Terrell Owens: 5 Reasons the Controversial Wide Receiver Must Retire

Michael KimbleContributor IIIJune 28, 2011

Terrell Owens: 5 Reasons the Controversial Wide Receiver Must Retire

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    Terrell Owens has been a controversial NFL player for 15 years. He has played on five different teams due to his difficult personality and on- and off-the-field antics.

    Earlier this week, news that Owens was receiving surgery for a torn ACL was released.

    The seriousness of the injury, and the difficulty of recovering, have led many to speculate whether or not Owens will finally hang up his cleats.

    In the coming slides, I will explain why it is finally time for Owens to retire—torn ACL or not.

1. The Seriousness of a Torn ACL Plus the Difficulty to Recover

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    Let's get the obvious out of the way: A torn ACL is a very serious injury to an athlete, and it takes a long time to recover from it. In fact, Chris Mortensen of ESPN stated it could take six months for Owens to recover after surgery, meaning he would miss most of the 2011 season.

    Would it be worth it for Owens to keep playing for just a couple of games this season and possibly the 2012 season, when he would be 38 years old?

2. His Age

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    In December (which would be around the time Owens would return if he comes back next season,) Owens will turn 38. That is old for any NFL player. Add that to the fact that he will be recovering from a serious surgery, and there is a very small chance he will be a significant factor on the football field.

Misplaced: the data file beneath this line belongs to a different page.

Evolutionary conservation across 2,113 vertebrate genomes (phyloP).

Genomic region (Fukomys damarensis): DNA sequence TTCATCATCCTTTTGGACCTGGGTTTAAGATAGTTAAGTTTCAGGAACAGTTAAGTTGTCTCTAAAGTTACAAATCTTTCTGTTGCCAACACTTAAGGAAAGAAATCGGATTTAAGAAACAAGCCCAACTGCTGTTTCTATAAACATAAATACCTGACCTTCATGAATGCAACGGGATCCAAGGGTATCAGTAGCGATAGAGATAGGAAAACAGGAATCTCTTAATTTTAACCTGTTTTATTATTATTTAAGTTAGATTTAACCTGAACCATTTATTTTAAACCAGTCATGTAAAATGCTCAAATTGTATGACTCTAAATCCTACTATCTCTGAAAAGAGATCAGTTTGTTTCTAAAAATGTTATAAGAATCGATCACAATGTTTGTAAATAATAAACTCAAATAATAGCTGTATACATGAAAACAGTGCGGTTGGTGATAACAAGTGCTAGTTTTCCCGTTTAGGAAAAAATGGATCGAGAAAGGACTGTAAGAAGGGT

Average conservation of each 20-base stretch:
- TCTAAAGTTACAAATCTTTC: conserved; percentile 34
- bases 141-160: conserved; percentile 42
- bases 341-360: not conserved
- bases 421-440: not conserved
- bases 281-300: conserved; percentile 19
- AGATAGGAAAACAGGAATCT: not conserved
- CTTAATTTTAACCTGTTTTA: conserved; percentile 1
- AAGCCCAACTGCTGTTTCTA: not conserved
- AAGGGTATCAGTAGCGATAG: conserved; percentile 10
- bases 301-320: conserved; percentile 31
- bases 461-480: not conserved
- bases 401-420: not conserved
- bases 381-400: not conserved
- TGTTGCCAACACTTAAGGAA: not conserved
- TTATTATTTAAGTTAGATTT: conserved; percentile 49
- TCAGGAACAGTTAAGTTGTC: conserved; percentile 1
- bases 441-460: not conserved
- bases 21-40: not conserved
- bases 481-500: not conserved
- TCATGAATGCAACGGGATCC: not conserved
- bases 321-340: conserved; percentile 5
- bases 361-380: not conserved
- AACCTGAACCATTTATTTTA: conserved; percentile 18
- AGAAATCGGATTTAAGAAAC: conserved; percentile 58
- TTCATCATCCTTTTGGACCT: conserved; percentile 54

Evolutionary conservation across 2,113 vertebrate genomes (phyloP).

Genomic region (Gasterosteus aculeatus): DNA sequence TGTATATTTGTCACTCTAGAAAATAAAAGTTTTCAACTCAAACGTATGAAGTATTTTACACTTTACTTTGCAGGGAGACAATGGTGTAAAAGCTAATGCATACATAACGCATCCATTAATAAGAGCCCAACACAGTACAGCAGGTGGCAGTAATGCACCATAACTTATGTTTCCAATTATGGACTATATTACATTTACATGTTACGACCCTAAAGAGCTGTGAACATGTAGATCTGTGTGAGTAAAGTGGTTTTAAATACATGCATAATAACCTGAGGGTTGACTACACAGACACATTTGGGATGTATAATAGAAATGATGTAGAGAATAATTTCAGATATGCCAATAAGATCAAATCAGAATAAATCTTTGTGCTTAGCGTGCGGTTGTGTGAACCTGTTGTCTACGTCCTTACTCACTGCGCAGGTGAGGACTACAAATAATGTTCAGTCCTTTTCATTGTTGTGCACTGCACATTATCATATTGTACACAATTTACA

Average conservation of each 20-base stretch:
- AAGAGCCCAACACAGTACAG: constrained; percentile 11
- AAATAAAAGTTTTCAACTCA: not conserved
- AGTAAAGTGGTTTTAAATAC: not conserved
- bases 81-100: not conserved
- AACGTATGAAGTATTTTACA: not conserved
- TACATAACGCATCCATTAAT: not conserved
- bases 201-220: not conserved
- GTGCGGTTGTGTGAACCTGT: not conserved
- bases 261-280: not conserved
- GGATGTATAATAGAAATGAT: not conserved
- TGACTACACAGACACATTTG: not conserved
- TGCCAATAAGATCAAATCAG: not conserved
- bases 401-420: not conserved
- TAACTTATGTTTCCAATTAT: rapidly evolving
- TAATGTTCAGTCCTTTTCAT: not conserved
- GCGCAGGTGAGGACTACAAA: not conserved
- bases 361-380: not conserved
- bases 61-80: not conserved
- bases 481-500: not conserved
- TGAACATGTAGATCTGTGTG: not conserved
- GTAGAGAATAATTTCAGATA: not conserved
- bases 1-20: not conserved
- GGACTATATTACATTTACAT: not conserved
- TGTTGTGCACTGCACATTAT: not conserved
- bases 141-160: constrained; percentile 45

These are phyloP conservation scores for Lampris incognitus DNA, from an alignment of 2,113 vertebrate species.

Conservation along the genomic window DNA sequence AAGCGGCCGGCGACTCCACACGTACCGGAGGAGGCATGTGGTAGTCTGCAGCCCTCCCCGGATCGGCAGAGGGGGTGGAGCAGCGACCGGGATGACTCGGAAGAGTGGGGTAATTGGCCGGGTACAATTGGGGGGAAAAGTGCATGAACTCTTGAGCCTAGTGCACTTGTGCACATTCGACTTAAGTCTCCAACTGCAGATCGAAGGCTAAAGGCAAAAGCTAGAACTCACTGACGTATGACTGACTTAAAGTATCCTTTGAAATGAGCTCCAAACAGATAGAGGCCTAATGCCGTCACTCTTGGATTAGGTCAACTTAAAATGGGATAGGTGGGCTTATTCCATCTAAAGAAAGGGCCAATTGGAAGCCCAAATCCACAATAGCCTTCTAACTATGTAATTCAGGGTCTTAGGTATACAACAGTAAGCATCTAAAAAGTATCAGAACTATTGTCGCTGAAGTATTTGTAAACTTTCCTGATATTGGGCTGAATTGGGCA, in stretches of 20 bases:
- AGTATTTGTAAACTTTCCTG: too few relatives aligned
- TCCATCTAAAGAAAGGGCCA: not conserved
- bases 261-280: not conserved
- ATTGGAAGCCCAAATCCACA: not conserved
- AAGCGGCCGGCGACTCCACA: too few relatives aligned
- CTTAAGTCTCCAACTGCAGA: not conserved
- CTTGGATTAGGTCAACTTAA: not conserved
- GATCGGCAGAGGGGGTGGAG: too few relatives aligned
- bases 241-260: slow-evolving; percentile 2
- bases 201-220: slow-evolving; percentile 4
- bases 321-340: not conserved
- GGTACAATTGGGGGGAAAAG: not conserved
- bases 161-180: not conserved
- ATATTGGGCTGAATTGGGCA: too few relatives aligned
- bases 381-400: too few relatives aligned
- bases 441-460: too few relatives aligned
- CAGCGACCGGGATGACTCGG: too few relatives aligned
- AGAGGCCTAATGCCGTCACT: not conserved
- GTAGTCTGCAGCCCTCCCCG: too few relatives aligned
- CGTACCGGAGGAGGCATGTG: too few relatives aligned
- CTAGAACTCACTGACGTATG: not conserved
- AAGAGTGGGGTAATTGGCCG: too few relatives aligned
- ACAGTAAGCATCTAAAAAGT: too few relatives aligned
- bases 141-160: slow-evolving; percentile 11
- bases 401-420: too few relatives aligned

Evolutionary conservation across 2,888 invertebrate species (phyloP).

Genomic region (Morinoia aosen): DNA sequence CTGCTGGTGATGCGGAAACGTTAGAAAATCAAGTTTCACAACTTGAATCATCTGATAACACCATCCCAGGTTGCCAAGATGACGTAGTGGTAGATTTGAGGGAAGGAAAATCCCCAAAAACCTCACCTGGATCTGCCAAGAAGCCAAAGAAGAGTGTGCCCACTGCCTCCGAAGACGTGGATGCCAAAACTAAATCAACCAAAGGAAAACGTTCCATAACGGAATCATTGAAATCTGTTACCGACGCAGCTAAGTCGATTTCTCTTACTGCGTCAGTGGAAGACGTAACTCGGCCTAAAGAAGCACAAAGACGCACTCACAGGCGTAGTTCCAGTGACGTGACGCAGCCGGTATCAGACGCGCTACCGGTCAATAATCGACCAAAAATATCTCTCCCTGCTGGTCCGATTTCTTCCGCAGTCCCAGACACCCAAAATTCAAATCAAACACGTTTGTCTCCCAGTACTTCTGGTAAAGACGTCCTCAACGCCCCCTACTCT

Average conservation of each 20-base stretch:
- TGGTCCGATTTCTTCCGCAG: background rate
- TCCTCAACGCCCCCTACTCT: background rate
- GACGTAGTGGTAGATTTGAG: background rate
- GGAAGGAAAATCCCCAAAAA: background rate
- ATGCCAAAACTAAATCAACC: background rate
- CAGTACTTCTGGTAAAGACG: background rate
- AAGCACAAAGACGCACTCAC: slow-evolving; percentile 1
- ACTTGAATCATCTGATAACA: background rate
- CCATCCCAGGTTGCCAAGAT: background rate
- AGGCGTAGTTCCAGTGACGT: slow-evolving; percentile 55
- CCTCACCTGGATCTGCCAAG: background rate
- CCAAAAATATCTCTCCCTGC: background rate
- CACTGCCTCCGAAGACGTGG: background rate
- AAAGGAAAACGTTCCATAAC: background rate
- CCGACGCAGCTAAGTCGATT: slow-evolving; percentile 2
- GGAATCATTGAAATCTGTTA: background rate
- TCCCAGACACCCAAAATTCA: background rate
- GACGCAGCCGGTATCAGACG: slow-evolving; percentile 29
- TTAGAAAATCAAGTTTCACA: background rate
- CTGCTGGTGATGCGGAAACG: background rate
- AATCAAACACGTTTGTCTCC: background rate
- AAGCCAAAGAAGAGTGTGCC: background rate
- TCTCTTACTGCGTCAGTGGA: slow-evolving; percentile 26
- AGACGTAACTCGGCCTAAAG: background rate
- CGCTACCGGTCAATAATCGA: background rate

Owens has certainly shown he can still play up to this point, but a torn ACL at this point in his career should indicate that it's time for him to hang it up.

3. No Team Wants Him

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    In 2009, Owens had such a difficult time finding an NFL team to take him he ended up signing with Buffalo—the only team that was interested in signing him.

    Over the years, Owens has destroyed the relations of his teammates and coaches by running his mouth to the press, insulting and criticizing the players who throw the ball to him.

    Owens has already been driven out of San Francisco, Philadelphia and Dallas. Does any team really want to take a chance on a 38-year-old player with a torn ACL who has been known to cause problems in the locker room?

4. He's No Longer in His Prime

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    For the past two years, Owens has definitely played at a higher level than most players his age.

    At 37, however, Owens is certainly on the down side of his career—even without the torn ACL. He certainly isn't able to do quite what he did in San Francisco, Philadelphia and Dallas.

    Although the lack of success of his recent teams can't be contributed to him, he certainly isn't the game-changer he used to be.

5. He Won't Be Back in Cincinnati

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    If Owens had another year left in Cincinnati and wanted to return for the end of the 2011 season, a possible end-of-the-year comeback would be plausible.

    As it has already been said Owens will not be back with the Bengals next year, the odds he will be back next season are even more remote, since he would have to find a different team to take a chance on him.